Theoretical issues in the devoicing of /ʒ/

The devoicing of /3/ has been approached from both generative-related perspectives and usage-based perspectives. The generative approach to phonology informed sociolinguistic work on the topic, particularly regarding the underlying representation posited by the researcher. Section 11.2.1 addresses the nature of the associated theoretical concerns. Diaz-Campos and Gradoville (2011) looked at the phenomenon from a usage-based standpoint. Section 11.2.2 describes the various usage-based theoretical constructs that are relevant for the devoicing of /3/.

Generative perspectives

From a generative perspective, a source of considerable discussion has been the underlying representation of the palato-alveolar fricative in Argentine Spanish. Within traditional transformational frameworks, a phoneme is considered to be an “underlying sound” that is stored in the lexicon and suffers rule-based transformations to produce the allophonic output (see Kenstowicz 1994: 66). Optimality Theory similarly requires a process to arrive at the allophonic output from the phonemic specification in the lexicon (Kager 1999). While most of the discussion about the underlying representation of the [3] and [(] phones has focused on whether they are underlyingly voiced, Harris and Kaisse (1999) are notable for arguing that they are underlyingly a vowel due to alternations such as those in example (1), where a word-final glide alternates with the palato-alveolar fricative, or example (2), where the first segment of several verbal morphemes alternates between a glide after a syllable onset and the palato-alveolar fricative when it must serve as the syllable onset. Harris and Kaisse (1999) propose that the palato-alveolar fricative is derived through a rule-based process, highlighting certain perceived problems that the data present for the then-emerging Optimality Theory. Since it is not the goal of this chapter to exhaustively discuss the proposals by Harris and Kaisse (1999), readers interested in their approach should consult the article in question.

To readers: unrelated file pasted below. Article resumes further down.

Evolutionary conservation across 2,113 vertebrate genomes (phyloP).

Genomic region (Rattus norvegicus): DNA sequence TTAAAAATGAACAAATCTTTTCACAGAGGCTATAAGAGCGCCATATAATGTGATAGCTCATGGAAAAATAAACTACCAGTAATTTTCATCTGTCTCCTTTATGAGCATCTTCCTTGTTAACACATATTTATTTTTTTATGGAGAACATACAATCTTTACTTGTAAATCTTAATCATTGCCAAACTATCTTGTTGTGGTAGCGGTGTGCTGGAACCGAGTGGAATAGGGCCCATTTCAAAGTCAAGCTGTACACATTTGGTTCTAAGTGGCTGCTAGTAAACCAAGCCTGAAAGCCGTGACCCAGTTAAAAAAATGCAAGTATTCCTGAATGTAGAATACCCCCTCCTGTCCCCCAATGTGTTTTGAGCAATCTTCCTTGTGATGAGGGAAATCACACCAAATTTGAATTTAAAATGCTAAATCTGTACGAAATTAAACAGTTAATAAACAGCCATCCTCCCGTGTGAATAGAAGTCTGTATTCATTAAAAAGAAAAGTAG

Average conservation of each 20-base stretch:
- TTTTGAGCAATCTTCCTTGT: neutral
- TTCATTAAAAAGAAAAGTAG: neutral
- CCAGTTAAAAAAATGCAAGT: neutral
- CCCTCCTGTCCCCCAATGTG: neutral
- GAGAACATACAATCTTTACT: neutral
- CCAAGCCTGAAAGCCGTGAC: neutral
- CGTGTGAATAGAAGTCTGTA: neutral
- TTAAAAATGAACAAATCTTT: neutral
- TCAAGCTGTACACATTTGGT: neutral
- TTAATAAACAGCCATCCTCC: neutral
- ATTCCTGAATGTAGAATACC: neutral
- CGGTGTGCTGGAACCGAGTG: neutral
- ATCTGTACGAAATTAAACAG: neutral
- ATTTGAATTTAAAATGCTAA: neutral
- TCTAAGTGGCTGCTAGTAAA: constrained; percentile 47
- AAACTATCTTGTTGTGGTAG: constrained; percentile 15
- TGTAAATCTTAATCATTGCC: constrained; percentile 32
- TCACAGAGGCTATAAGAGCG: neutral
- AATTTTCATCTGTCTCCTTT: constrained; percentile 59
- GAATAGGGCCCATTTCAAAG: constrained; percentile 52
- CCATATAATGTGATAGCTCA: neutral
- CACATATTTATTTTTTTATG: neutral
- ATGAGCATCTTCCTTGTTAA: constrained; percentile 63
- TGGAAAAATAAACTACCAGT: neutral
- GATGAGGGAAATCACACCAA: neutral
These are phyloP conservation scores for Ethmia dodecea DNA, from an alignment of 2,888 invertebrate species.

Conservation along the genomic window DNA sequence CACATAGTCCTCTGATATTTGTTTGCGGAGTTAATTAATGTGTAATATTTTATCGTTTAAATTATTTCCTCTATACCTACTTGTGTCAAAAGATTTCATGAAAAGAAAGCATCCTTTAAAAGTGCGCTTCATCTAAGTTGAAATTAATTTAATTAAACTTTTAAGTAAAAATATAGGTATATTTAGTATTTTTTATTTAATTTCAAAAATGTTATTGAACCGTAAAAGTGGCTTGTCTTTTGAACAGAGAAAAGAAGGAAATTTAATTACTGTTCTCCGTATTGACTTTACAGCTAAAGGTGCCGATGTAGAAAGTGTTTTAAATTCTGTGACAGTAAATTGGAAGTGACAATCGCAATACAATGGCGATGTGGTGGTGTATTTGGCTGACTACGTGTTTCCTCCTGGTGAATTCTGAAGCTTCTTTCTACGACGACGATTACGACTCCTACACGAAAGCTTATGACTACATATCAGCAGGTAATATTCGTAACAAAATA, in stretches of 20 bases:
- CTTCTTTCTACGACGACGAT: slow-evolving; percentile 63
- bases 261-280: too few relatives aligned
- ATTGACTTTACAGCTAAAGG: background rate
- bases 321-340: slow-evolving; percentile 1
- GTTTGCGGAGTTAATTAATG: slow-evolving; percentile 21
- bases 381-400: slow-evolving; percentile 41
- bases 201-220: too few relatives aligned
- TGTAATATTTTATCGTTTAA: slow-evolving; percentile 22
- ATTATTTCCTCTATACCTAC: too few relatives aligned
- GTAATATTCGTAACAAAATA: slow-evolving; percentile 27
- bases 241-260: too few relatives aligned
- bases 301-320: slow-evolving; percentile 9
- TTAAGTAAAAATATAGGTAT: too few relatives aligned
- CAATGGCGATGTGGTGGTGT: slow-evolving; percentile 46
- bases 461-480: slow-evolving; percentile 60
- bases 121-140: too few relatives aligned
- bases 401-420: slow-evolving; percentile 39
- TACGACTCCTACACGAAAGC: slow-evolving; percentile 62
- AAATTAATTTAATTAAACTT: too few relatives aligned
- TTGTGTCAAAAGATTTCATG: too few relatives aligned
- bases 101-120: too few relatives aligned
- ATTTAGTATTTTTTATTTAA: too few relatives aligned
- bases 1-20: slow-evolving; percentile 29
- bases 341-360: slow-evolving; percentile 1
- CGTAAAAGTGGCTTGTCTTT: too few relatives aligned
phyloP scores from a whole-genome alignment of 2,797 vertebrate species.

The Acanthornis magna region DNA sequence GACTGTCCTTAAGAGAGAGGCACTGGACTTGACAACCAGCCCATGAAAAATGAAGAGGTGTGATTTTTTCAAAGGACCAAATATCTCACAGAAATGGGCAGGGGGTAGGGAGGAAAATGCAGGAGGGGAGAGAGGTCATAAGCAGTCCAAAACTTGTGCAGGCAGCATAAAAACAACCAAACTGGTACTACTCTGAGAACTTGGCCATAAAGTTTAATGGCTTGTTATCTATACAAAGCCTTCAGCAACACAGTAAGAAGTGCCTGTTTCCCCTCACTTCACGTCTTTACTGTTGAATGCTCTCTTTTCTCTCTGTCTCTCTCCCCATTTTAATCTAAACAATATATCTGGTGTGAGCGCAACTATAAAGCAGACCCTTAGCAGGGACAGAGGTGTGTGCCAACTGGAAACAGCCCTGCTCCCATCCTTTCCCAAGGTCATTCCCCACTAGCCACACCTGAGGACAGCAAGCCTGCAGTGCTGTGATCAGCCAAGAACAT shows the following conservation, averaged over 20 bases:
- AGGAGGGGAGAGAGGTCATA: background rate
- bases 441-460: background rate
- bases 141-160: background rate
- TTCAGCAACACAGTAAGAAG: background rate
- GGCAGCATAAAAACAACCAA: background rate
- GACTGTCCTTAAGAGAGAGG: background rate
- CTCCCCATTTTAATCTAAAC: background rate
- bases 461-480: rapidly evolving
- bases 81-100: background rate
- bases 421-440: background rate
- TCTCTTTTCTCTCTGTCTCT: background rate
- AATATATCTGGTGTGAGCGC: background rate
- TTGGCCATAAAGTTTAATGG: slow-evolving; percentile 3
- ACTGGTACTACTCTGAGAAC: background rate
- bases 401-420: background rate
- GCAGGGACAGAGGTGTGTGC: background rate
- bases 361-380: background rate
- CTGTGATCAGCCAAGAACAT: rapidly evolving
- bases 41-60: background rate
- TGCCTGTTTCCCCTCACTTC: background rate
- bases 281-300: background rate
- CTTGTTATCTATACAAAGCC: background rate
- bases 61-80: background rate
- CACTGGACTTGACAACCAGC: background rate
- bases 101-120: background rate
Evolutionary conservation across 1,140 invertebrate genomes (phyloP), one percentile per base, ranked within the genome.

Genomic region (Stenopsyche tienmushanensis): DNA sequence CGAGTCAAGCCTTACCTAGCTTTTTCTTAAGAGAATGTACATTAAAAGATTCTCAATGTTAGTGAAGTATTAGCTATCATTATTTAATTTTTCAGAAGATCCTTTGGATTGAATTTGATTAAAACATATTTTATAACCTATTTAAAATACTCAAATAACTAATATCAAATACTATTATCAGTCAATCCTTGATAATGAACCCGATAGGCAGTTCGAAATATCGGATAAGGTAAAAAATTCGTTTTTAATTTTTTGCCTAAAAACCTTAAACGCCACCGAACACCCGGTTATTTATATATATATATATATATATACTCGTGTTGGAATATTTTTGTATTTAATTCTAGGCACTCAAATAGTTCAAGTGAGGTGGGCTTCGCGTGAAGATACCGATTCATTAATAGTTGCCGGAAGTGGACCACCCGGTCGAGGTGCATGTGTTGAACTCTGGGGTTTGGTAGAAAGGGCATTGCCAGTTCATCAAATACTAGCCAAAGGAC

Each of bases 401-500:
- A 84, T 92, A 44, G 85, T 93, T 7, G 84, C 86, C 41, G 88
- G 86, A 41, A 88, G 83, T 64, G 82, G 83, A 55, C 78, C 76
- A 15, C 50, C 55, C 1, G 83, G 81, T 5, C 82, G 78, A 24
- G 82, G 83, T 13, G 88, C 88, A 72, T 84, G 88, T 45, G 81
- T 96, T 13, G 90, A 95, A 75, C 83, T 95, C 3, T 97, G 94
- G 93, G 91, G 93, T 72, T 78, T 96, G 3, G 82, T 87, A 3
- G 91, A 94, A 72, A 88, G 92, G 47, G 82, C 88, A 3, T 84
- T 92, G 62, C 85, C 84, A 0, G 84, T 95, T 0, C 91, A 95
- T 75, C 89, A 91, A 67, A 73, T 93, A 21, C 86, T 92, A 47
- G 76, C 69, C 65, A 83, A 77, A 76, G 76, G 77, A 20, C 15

(1) le[jj “law,” le[z]es “laws”

Urugua[ “Uruguay,” urugua$[o “Uruguayan”

(2) cre.cj]e.ron “they grew,” cre.[^]e.ron “they believed”

cre.c$en.do “growing,” cre.[^]en.do “believing”

cre.c[j]6 “s/he grew,” cre.[ з]о “s/he believed”

While the most common approach is to assume that the phoneme is /3/, represented by symbol /3/, it may be considered to either represent an underlying voiced palato-alveolar fricative or the reflex of an ultimately underlying vowel that manifests itself as a fricative, depending on the individual’s theoretical position within generative linguistics. More germane to the topic of the devoicing of the palato-alveolar fricative is work that addresses the voicing status of voiced and voiceless palato-alveolar fricatives. Fontanella de Weinberg (1979: 12) posited the need to model two separate phonemes for speakers that voice the fricative in native words. The additional phoneme /// accounts for recent loan words such as shopping “shopping mall,” kosher “kosher,” and Chenaut “surname of French origin,” which would be pronounced as the voiceless palato-alveolar fricative [f], regardless of the voicing status of the individual’s native Spanish words. The voiceless variants produced by such speakers in native words are considered to be a consequence of a variable rule. As the devoicing process approaches completion, the opposition between /3/ and /J7 is then said to neutralize in favor of the latter.

Rohena-Madrazo also addressed the issue of underlying representation. Specifically, this author points to many recent acoustic studies that show evidence of partial or complete voicing of phonologically voiceless stops and fricatives in contemporary Spanish in some instances (2015: 292). Consequently, the threshold at which the devoicing of /3/ should be argued to be complete should not be when all tokens are 100% voiceless, but rather when the distribution is no longer significantly different from another phonologically voiceless sound. In the case of Rohena-Madrazo’s (2015) study, realizations of /3/ were compared to the sibilant Isl and, for a given speaker, the sound was considered to be underlyingly /J7 when it did not differ significantly from Isl. Speakers with an underlying /3/ are considered to be voicers while speakers with an underlying /// are considered to be devoicers.

 
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